As far as recent fantasy titles go this is a fine fantasy novel. However as I was reminded in my literature tutorial today often novels can be caught up by their classification into certain genres. For instance I am often loathe to go near the genre of romance because of the amount of smut that I've noticed often filters through. However I'm sure there are good romance novels out there (look at the classics for instance) but more often many novels have romantic elements in them. As such I want to take a step away from looking at this as a swashbuckling fantasy romp and looking at it as a story in general. Just a chance to remove the titles and look at it as a book.
I'd like to give you my own personal reference point for this novel. I started thinking of it and the series as Mission Impossible style action meets the fairytale elements of The The Hobbit. But that's merely because of the mix of daring plans and magic that was so addictive and appealing. but as I said I want to step away from titles and even me saying it's like M.I and the Hobit is a poor representation of this book. There's a little of everything from political meandering, to magic, to fun banter, to moral dilemmas and even romantic entanglements. To ignore this book because it is labelled as part of the genre of fantasy would be a mistake in my opinion. I found that it was not the magic of the novel that appealed to me but rather the characters - and usually the magic is what interests me the most. But in continuing his series Michael J. Sullivan creates characters who act in ways which are rational and not merely driven by the laws of the story. Royce and Hadrian may be master thief and soldier with near paranormal abilities but the situations they face make them as human as any person I know. Sometimes even more so. I also must mention that I love the female characters in this series whether it's Arista, Amillia or Modina and the fact that they have story arcs to themselves. I also appreciate that even minor characters are utilised further down in the story. A kind of Chekhov's gun perhaps? Either way it is well constructed and a fun read.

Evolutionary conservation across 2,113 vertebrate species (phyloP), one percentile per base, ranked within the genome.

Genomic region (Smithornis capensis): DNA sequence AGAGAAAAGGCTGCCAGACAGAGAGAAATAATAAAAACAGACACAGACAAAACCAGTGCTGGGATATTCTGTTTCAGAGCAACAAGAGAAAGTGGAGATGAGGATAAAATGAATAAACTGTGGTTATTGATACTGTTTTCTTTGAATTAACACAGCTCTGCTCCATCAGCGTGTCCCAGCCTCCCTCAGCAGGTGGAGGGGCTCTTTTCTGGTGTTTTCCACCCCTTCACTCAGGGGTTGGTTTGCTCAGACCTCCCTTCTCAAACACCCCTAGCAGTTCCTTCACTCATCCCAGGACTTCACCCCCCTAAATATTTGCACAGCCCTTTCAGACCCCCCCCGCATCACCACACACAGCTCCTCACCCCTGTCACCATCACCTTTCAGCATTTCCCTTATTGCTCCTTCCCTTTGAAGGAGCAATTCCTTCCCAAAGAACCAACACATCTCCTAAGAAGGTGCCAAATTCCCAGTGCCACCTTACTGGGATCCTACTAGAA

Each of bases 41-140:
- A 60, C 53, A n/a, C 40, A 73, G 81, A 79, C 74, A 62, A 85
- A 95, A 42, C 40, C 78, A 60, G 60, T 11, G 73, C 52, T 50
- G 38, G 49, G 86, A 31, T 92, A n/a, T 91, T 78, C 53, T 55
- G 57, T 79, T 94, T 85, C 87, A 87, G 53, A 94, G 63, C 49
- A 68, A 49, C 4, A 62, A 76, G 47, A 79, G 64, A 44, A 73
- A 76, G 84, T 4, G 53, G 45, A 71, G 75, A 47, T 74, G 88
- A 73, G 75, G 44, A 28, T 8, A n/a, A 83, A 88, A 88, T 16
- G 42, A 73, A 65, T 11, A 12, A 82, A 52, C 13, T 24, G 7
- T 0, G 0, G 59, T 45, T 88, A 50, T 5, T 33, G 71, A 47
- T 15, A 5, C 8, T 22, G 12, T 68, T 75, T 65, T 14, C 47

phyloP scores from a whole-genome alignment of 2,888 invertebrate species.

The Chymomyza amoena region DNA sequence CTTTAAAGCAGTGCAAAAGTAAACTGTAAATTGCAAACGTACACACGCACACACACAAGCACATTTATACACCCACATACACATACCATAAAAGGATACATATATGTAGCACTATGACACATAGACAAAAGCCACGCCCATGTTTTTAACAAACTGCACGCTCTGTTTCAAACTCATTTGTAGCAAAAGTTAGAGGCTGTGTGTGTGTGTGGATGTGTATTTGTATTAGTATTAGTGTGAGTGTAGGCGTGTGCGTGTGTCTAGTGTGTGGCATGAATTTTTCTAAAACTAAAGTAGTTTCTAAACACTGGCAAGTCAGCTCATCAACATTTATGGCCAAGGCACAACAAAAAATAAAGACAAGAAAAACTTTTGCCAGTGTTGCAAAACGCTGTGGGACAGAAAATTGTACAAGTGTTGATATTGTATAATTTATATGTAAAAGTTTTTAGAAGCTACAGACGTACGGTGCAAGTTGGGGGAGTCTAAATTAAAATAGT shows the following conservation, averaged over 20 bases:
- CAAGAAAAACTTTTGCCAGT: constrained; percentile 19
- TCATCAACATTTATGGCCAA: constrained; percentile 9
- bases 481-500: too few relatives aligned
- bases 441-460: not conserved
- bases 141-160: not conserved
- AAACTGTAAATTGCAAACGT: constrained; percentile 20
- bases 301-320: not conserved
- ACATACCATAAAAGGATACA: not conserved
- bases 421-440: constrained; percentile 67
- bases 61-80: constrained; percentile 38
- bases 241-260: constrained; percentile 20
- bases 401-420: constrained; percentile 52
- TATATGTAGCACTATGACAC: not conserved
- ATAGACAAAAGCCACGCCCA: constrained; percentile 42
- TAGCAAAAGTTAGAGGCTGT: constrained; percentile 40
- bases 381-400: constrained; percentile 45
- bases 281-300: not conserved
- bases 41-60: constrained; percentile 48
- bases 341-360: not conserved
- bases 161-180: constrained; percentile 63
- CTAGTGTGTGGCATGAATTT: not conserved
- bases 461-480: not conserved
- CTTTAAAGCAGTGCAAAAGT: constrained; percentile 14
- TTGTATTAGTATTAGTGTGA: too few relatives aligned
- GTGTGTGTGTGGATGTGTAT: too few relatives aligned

I'm going to compare Michael J. Sullivan's work to another writer I love despite the various differences in their writing styles and that is Brandon Sanderson (see Mistborn: The Final Empire,The Way of Kings and Warbreaker etc.) The similarity I see between their writing is not in the worlds they create but the stories they tell. Each are natural storytellers as I view it. They may be considered as part of the panoply of fantasy but their stories go beyond merely being about magic. They are about good versus evil, right over wrong. They are not gimmicky stories which rely on magic systems despite having them or upon various races they are stories with hidden and visible truths which should be accessible to all readers. As such I highly recommend this series and am currently racing through the last book.